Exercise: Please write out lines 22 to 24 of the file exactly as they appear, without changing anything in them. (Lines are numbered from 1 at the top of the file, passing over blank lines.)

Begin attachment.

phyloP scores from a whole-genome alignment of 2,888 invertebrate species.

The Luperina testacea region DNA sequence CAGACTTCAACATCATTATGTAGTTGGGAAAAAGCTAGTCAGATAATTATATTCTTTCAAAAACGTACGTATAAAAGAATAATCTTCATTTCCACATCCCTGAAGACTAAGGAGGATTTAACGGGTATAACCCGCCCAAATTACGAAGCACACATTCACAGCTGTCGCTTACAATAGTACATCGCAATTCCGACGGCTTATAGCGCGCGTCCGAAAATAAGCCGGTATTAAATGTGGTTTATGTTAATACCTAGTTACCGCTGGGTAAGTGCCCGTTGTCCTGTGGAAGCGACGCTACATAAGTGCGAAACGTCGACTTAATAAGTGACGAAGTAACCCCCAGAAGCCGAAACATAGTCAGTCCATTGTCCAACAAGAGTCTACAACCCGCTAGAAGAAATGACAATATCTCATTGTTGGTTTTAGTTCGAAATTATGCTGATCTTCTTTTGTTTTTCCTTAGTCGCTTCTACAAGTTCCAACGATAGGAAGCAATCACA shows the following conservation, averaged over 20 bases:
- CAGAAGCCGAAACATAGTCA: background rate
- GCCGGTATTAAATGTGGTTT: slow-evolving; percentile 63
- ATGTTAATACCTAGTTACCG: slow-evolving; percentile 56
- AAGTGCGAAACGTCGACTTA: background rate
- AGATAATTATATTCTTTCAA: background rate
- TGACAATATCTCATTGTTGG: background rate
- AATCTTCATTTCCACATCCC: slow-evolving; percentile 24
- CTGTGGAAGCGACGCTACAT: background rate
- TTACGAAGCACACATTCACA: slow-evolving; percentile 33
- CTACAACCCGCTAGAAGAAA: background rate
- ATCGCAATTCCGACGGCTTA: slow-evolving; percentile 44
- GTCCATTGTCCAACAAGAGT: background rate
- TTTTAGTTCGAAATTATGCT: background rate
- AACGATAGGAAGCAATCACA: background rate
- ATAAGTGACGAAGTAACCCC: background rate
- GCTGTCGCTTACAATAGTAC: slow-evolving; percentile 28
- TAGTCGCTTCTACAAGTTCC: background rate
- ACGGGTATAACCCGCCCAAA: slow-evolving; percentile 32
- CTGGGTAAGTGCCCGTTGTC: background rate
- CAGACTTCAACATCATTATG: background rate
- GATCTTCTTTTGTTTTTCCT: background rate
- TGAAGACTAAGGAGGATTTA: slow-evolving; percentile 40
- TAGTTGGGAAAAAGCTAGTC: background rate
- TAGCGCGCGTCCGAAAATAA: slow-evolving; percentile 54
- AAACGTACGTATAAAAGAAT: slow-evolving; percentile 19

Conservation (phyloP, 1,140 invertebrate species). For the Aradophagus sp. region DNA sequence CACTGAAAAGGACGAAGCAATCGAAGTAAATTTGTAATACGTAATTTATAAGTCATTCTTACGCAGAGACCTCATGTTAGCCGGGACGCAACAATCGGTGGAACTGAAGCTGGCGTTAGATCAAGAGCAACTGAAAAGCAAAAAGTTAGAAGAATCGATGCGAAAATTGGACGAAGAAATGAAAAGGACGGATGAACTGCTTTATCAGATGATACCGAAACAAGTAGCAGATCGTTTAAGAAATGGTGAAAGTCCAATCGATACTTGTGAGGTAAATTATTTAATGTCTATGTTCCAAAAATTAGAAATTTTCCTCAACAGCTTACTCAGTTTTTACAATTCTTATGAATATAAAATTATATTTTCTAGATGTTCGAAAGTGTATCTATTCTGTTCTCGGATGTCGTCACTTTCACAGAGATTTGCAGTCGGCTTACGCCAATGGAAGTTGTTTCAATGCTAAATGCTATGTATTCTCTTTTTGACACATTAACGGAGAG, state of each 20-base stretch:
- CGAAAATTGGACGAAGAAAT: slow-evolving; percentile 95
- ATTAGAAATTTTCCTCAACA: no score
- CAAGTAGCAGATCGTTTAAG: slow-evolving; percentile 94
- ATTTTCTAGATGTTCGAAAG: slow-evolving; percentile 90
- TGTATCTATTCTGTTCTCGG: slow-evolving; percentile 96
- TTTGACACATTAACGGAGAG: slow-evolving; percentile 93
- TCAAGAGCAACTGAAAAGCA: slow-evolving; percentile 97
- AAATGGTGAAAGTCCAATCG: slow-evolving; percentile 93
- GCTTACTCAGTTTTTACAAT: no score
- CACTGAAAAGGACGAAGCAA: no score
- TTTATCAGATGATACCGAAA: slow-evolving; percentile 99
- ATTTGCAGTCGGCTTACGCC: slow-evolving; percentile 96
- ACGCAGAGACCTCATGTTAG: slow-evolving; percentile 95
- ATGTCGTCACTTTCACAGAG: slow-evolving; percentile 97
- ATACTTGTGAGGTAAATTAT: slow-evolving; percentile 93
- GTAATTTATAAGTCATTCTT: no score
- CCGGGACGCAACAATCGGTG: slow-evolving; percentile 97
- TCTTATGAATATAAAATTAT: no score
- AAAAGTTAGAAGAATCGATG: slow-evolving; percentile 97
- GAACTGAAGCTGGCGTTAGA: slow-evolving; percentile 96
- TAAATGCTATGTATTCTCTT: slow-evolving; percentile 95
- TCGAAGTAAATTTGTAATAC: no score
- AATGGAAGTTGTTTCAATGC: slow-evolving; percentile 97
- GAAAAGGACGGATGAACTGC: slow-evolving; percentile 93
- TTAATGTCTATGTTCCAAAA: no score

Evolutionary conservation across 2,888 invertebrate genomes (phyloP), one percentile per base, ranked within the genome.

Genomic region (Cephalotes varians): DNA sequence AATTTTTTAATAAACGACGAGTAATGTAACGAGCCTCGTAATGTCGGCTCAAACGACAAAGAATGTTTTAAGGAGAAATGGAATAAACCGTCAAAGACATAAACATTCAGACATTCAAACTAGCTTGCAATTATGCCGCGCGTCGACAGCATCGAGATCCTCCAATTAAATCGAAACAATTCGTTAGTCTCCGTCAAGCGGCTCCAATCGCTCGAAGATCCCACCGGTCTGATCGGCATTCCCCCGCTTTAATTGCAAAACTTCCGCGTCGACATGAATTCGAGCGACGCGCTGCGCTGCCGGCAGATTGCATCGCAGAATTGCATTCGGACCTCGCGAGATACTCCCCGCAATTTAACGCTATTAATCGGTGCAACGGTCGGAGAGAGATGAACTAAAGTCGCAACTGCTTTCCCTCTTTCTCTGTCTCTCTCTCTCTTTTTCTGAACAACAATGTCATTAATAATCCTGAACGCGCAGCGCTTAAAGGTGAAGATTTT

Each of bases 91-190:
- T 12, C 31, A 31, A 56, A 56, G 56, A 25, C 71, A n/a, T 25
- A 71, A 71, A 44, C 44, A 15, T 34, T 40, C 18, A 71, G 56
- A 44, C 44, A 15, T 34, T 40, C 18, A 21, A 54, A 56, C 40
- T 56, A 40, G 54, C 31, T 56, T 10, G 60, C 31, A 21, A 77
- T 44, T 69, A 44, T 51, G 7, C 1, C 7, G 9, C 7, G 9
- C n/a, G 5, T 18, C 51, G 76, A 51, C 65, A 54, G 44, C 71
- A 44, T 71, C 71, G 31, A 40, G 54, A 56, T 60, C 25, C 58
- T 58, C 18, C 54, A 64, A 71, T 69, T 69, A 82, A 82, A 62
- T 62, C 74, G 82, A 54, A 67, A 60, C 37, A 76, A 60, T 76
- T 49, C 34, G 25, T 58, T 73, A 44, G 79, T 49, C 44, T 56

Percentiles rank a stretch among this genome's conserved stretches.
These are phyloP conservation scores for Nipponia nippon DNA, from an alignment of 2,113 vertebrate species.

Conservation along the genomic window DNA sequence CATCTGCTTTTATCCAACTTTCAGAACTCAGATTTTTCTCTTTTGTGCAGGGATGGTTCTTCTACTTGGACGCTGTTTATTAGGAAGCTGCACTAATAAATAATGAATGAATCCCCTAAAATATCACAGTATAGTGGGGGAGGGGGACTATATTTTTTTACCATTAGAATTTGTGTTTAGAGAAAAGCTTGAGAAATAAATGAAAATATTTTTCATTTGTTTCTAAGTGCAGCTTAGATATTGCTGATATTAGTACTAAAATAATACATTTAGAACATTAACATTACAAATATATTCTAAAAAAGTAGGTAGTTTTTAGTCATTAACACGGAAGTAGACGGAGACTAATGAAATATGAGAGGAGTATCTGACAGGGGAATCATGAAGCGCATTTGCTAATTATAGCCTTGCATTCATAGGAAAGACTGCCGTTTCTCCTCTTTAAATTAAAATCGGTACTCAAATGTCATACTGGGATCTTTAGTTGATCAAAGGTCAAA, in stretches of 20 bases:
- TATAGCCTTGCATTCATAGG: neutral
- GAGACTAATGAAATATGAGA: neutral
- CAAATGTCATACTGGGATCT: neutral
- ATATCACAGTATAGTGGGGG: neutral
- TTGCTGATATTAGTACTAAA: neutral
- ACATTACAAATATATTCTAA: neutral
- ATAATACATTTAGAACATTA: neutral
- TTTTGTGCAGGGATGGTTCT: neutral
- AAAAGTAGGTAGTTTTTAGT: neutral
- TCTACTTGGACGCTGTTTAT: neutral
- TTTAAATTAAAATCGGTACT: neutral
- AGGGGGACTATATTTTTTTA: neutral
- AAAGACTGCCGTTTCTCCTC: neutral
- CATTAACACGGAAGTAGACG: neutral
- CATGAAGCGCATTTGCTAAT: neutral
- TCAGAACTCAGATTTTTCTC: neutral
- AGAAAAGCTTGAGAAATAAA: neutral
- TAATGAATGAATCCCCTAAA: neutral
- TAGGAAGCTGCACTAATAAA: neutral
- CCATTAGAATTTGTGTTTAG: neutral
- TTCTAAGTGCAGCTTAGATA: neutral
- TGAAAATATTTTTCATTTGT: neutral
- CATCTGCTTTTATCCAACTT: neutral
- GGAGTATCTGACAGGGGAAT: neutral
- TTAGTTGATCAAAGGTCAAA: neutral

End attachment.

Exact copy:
- CAGACTTCAACATCATTATG: background rate
- GATCTTCTTTTGTTTTTCCT: background rate
- TGAAGACTAAGGAGGATTTA: slow-evolving; percentile 40